The fight against disability discrimination in health care is not new. For 30+ years we have fought the use of metrics that discriminate in our healthcare system, like the Quality-Adjusted Life Year (QALY). In 2019, patients and people with disabilities, myself included, dared to question House legislation known as H.R. 3 which sought to lower the prices of drugs by referencing discriminatory reimbursement strategies from foreign governments, many of which rely on the QALY thereby restricting access to care for people with chronic conditions and disabilities.
As stated by CBO, they used data from a number of ICER’s reports to quantify the incremental clinical benefit of a drug relative to alternative treatments to score the bill known as H.R. 3 in 2019. They recognized that ICER analyzes drugs that would probably be eligible for negotiation under this proposed law. As such, CBO measured a drug’s benefit using either incremental life years or quality-adjusted life years as reported by ICER, i.e. perfect health is 1 QALY and 0 is death. The CBO recognized concerns about the use of QALYs, particularly its potential to discriminate against older or disabled patients and inability to reflect patient-specific preferences for quality versus length of life. CBO stated, “Despite the limitations of using incremental QALYs and life years to approximate the benefit of a treatment, such an approach was the best available to CBO and is consistent with the approach taken by many countries to negotiate drug prices.”
As background, the initial CBO estimate in 2019 contributed to patients and people with disabilities withholding their support for H.R. 3, as it included a footnote referencing that cost savings came from their assumptions using QALYs. Our fears for how this legislation would model the restrictions to care in foreign countries using QALYs are confirmed with this more detailed information on CBO’s assumptions.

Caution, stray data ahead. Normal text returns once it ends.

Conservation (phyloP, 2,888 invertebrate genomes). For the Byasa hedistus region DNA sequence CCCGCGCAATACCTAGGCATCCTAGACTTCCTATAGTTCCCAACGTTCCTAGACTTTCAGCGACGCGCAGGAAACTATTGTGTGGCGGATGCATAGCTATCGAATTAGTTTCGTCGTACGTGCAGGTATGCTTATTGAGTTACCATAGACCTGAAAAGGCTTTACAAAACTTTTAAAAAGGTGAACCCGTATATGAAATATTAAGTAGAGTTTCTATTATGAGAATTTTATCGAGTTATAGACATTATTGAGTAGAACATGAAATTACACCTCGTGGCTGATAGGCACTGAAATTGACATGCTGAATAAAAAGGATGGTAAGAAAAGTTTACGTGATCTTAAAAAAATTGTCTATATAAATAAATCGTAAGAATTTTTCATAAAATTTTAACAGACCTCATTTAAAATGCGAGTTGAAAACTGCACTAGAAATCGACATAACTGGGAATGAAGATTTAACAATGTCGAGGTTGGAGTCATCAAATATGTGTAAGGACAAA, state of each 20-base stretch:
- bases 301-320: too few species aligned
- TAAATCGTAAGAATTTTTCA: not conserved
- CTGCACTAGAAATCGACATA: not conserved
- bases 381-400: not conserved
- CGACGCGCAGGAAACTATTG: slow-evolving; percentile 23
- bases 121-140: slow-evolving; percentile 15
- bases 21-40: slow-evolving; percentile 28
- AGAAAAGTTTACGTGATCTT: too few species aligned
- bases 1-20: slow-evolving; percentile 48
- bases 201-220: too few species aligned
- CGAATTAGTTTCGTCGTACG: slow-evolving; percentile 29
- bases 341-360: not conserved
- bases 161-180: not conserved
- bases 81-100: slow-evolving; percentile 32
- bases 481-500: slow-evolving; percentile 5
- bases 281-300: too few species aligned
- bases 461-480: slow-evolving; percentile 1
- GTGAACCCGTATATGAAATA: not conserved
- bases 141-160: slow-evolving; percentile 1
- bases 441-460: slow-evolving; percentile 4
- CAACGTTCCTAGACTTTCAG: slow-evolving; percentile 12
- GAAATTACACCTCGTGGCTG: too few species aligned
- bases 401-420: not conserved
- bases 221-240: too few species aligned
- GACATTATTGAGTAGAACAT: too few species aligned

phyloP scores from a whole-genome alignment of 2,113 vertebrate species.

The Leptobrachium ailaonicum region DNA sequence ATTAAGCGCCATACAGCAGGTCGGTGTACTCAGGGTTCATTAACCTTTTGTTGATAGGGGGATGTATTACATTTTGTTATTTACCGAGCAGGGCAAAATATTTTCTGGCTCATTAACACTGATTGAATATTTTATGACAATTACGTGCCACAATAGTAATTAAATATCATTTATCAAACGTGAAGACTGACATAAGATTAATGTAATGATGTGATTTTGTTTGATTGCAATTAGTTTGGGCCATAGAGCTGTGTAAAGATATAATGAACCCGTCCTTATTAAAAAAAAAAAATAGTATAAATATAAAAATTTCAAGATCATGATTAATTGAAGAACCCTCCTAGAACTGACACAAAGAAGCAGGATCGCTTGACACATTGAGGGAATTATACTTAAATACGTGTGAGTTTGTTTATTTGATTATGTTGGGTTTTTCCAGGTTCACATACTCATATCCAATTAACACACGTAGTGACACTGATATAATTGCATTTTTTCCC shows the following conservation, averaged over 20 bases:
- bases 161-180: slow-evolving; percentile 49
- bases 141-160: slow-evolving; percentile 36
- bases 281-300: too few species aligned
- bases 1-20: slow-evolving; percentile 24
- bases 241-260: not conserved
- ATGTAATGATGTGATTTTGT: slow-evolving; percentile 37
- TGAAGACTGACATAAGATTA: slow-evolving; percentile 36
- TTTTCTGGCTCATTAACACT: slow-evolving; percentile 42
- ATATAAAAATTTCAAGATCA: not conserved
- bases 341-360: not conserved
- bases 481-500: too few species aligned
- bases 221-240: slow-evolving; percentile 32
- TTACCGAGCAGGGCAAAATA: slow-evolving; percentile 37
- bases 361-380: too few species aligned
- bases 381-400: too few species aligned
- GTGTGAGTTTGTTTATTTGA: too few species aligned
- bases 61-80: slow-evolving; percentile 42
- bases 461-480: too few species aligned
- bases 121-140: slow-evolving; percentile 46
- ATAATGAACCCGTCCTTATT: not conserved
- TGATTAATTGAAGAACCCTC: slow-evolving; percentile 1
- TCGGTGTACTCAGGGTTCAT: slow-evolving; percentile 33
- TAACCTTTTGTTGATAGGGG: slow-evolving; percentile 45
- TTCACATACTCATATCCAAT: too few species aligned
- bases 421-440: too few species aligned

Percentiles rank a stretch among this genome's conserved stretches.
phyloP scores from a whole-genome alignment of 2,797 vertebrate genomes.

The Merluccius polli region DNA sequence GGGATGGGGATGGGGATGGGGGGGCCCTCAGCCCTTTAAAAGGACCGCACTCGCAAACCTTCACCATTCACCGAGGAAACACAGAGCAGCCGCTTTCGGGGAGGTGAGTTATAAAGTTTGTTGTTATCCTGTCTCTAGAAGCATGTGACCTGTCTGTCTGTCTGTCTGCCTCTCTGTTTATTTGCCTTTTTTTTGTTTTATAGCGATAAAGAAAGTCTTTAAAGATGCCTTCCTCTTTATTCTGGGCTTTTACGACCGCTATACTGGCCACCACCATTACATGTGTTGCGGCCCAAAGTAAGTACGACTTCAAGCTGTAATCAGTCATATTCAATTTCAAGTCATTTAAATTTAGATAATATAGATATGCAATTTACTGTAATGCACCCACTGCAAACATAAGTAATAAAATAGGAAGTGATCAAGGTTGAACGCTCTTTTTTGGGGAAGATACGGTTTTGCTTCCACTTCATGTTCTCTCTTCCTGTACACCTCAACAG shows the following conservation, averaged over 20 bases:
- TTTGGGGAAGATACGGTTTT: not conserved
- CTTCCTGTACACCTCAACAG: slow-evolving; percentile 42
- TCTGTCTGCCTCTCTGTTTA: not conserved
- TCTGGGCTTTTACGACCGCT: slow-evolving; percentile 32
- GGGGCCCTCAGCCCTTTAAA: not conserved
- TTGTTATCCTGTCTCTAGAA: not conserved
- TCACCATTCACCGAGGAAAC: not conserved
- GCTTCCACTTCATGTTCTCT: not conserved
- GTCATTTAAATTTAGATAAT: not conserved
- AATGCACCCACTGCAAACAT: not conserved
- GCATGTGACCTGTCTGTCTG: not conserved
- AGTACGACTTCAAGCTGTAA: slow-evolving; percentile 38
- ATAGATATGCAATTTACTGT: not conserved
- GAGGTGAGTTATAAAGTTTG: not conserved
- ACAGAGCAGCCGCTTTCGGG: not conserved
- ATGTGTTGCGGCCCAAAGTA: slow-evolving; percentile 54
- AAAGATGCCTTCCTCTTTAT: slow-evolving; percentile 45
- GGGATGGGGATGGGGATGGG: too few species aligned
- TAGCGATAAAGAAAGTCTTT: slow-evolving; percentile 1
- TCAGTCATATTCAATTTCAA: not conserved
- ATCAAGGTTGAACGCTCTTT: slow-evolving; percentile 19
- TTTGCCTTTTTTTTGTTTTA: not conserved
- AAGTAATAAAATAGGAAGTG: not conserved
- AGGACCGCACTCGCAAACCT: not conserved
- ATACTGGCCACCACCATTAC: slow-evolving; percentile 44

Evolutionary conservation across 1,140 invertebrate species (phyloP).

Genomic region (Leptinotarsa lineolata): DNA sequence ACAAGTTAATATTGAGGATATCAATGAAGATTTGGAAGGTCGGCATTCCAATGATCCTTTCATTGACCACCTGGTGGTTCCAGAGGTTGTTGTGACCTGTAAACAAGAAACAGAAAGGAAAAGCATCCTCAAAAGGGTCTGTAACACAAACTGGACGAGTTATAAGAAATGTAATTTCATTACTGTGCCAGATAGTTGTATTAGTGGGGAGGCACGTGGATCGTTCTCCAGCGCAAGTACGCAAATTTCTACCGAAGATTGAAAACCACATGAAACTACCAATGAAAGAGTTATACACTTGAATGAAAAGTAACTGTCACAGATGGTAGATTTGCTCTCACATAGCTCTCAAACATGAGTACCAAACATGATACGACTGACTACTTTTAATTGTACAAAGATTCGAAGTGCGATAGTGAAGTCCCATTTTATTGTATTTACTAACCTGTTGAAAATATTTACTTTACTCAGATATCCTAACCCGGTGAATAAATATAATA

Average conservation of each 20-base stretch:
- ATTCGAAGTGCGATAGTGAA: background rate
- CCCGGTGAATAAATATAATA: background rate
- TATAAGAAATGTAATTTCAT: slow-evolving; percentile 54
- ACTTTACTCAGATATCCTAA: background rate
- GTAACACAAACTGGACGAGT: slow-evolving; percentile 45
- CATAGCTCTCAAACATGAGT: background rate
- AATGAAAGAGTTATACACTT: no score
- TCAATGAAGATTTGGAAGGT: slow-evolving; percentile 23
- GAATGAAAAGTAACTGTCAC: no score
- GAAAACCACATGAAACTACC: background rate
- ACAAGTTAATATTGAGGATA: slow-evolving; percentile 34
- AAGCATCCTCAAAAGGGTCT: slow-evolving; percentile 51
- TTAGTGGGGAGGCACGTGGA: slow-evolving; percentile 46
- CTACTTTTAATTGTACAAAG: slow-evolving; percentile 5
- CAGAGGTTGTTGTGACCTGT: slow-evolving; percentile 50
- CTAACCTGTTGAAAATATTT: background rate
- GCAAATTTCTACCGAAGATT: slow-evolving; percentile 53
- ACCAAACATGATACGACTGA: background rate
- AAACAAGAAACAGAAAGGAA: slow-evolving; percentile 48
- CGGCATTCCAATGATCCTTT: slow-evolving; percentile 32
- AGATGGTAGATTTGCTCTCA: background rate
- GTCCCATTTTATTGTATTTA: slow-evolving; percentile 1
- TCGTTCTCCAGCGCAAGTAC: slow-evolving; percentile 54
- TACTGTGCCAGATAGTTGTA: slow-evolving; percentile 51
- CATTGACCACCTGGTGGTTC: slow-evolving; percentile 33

In the end, we all share the goal of lower costs in our health care system. Yet, people with disabilities are keenly aware that efforts to lower costs for payers too often translate into higher costs for those needing care when it is restricted from coverage as a result. Such policies become explicitly discriminatory when they rely on metrics that discriminate, such as the QALY and similar metrics that establish the value of treatments based on their effectiveness for the averages. I say it often that no patient is average. This is why we have stood firmly against any policy that would use the QALY or similar average metrics to determine the “value” of treatments, including those that reference third parties that rely on the QALY, including countries like Canada and the United Kingdom.
I am relieved that we are now seeing bipartisan opposition to the use of QALYs, whether from domestic entities such as ICER or foreign countries. Experts such as the National Council on Disability, an independent federal agency, share our concerns. NCD published a long report on how QALYs discriminate and provided recommendations against their use by policymakers, including opposition to importing QALYS from foreign countries. The DNC Platform now includes a statement against the use of QALYs. Senators on both sides of the aisle opposed the use of cost effectiveness based on metrics such as QALYs when creating the Patient-Centered Outcomes Research Institute (PCORI) and barred their use by PCORI and in Medicare in 2010.
It was important for CBO to publicly acknowledge concerns that quality-adjusted life years (QALYs) discriminate. People with disabilities have opposed their use for 30 years because they hurt people living with disabilities and chronic conditions. As we have researched and reported in partnership with the National Minority Quality Forum and groups representing patients with sickle cell disease, people of color are especially on the losing end of value metrics such as QALYs that discriminate due to a lack of representation in research data and heightened representation among populations experiencing disability and chronic conditions.
As Congress responds to the needs of Americans during the COVID-19 pandemic, it is essential to assure that the response actually meets their needs. Throughout this pandemic, we have had to fight for our lives against the incorporation of standards for care that would have otherwise discriminated against us in COVID-19 care. I could not be more proud of how the disability community has come together to fight for the value of disabled lives, especially those most at risk from COVID-19 infection.
Going forward, I have hope that we can put ideas about referencing QALYS and similar metrics from foreign countries to rest and invest in better solutions to make health care affordable for everyone. We don’t need to further entrench the stigma of disability especially during a pandemic.